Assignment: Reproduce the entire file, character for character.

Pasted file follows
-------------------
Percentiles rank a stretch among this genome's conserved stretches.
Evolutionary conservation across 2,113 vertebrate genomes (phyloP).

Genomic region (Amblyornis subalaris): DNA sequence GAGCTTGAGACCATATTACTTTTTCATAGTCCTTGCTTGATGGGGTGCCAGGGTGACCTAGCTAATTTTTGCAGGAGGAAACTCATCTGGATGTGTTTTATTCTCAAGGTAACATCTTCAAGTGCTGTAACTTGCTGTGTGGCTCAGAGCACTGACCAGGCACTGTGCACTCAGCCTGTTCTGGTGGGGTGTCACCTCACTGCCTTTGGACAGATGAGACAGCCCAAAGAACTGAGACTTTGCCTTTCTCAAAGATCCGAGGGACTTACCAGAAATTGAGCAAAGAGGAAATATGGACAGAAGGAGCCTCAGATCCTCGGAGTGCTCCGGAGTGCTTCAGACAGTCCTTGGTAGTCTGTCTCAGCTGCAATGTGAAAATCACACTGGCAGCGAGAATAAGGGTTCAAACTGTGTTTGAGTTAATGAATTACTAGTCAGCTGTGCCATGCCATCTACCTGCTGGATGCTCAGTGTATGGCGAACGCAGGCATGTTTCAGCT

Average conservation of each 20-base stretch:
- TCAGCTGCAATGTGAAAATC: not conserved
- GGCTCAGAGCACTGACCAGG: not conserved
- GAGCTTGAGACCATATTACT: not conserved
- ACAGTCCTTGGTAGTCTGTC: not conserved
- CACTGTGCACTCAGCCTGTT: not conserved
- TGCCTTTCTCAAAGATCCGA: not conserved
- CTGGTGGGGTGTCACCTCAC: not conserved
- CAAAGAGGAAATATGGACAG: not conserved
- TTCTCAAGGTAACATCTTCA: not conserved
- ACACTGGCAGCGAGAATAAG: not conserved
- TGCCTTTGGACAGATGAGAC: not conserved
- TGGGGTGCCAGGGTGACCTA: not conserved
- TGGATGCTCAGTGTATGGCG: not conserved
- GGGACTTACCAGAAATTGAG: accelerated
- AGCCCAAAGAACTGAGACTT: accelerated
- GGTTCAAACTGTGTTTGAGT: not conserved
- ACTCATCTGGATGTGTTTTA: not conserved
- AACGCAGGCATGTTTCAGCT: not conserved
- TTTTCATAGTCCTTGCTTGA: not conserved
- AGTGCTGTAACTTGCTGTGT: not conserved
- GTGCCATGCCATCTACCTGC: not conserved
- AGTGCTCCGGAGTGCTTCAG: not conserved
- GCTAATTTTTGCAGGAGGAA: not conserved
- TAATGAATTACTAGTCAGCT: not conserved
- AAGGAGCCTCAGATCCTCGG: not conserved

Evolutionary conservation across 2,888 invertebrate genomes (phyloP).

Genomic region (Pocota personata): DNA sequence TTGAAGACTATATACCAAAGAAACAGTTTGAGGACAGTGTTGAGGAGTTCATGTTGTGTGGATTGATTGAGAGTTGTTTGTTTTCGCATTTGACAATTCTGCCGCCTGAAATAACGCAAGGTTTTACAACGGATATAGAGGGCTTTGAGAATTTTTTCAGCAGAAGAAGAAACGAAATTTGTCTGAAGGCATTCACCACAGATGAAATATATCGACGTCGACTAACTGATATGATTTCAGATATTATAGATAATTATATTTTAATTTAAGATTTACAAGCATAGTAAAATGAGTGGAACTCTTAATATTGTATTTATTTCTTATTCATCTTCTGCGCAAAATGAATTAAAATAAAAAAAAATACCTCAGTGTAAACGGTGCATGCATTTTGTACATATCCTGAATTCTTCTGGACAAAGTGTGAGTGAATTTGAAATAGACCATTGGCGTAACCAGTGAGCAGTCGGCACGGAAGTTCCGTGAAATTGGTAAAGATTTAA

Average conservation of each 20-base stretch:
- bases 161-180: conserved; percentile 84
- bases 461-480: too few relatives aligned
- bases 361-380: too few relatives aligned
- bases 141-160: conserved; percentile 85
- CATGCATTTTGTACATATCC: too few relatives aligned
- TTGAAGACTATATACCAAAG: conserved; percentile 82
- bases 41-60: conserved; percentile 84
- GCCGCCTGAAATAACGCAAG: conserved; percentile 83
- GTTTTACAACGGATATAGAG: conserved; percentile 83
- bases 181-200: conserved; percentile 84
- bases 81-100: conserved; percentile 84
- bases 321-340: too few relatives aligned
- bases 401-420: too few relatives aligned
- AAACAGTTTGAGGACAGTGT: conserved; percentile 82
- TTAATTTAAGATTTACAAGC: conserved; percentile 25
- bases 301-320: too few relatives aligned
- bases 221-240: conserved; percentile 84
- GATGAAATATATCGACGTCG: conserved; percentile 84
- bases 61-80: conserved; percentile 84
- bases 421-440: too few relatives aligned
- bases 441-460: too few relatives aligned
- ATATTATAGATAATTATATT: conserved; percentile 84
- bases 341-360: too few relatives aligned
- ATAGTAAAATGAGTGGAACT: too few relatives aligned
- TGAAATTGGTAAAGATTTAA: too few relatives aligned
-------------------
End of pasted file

Percentiles rank a stretch among this genome's conserved stretches.
Evolutionary conservation across 2,113 vertebrate genomes (phyloP).

Genomic region (Amblyornis subalaris): DNA sequence GAGCTTGAGACCATATTACTTTTTCATAGTCCTTGCTTGATGGGGTGCCAGGGTGACCTAGCTAATTTTTGCAGGAGGAAACTCATCTGGATGTGTTTTATTCTCAAGGTAACATCTTCAAGTGCTGTAACTTGCTGTGTGGCTCAGAGCACTGACCAGGCACTGTGCACTCAGCCTGTTCTGGTGGGGTGTCACCTCACTGCCTTTGGACAGATGAGACAGCCCAAAGAACTGAGACTTTGCCTTTCTCAAAGATCCGAGGGACTTACCAGAAATTGAGCAAAGAGGAAATATGGACAGAAGGAGCCTCAGATCCTCGGAGTGCTCCGGAGTGCTTCAGACAGTCCTTGGTAGTCTGTCTCAGCTGCAATGTGAAAATCACACTGGCAGCGAGAATAAGGGTTCAAACTGTGTTTGAGTTAATGAATTACTAGTCAGCTGTGCCATGCCATCTACCTGCTGGATGCTCAGTGTATGGCGAACGCAGGCATGTTTCAGCT

Average conservation of each 20-base stretch:
- TCAGCTGCAATGTGAAAATC: not conserved
- GGCTCAGAGCACTGACCAGG: not conserved
- GAGCTTGAGACCATATTACT: not conserved
- ACAGTCCTTGGTAGTCTGTC: not conserved
- CACTGTGCACTCAGCCTGTT: not conserved
- TGCCTTTCTCAAAGATCCGA: not conserved
- CTGGTGGGGTGTCACCTCAC: not conserved
- CAAAGAGGAAATATGGACAG: not conserved
- TTCTCAAGGTAACATCTTCA: not conserved
- ACACTGGCAGCGAGAATAAG: not conserved
- TGCCTTTGGACAGATGAGAC: not conserved
- TGGGGTGCCAGGGTGACCTA: not conserved
- TGGATGCTCAGTGTATGGCG: not conserved
- GGGACTTACCAGAAATTGAG: accelerated
- AGCCCAAAGAACTGAGACTT: accelerated
- GGTTCAAACTGTGTTTGAGT: not conserved
- ACTCATCTGGATGTGTTTTA: not conserved
- AACGCAGGCATGTTTCAGCT: not conserved
- TTTTCATAGTCCTTGCTTGA: not conserved
- AGTGCTGTAACTTGCTGTGT: not conserved
- GTGCCATGCCATCTACCTGC: not conserved
- AGTGCTCCGGAGTGCTTCAG: not conserved
- GCTAATTTTTGCAGGAGGAA: not conserved
- TAATGAATTACTAGTCAGCT: not conserved
- AAGGAGCCTCAGATCCTCGG: not conserved

Evolutionary conservation across 2,888 invertebrate genomes (phyloP).

Genomic region (Pocota personata): DNA sequence TTGAAGACTATATACCAAAGAAACAGTTTGAGGACAGTGTTGAGGAGTTCATGTTGTGTGGATTGATTGAGAGTTGTTTGTTTTCGCATTTGACAATTCTGCCGCCTGAAATAACGCAAGGTTTTACAACGGATATAGAGGGCTTTGAGAATTTTTTCAGCAGAAGAAGAAACGAAATTTGTCTGAAGGCATTCACCACAGATGAAATATATCGACGTCGACTAACTGATATGATTTCAGATATTATAGATAATTATATTTTAATTTAAGATTTACAAGCATAGTAAAATGAGTGGAACTCTTAATATTGTATTTATTTCTTATTCATCTTCTGCGCAAAATGAATTAAAATAAAAAAAAATACCTCAGTGTAAACGGTGCATGCATTTTGTACATATCCTGAATTCTTCTGGACAAAGTGTGAGTGAATTTGAAATAGACCATTGGCGTAACCAGTGAGCAGTCGGCACGGAAGTTCCGTGAAATTGGTAAAGATTTAA

Average conservation of each 20-base stretch:
- bases 161-180: conserved; percentile 84
- bases 461-480: too few relatives aligned
- bases 361-380: too few relatives aligned
- bases 141-160: conserved; percentile 85
- CATGCATTTTGTACATATCC: too few relatives aligned
- TTGAAGACTATATACCAAAG: conserved; percentile 82
- bases 41-60: conserved; percentile 84
- GCCGCCTGAAATAACGCAAG: conserved; percentile 83
- GTTTTACAACGGATATAGAG: conserved; percentile 83
- bases 181-200: conserved; percentile 84
- bases 81-100: conserved; percentile 84
- bases 321-340: too few relatives aligned
- bases 401-420: too few relatives aligned
- AAACAGTTTGAGGACAGTGT: conserved; percentile 82
- TTAATTTAAGATTTACAAGC: conserved; percentile 25
- bases 301-320: too few relatives aligned
- bases 221-240: conserved; percentile 84
- GATGAAATATATCGACGTCG: conserved; percentile 84
- bases 61-80: conserved; percentile 84
- bases 421-440: too few relatives aligned
- bases 441-460: too few relatives aligned
- ATATTATAGATAATTATATT: conserved; percentile 84
- bases 341-360: too few relatives aligned
- ATAGTAAAATGAGTGGAACT: too few relatives aligned
- TGAAATTGGTAAAGATTTAA: too few relatives aligned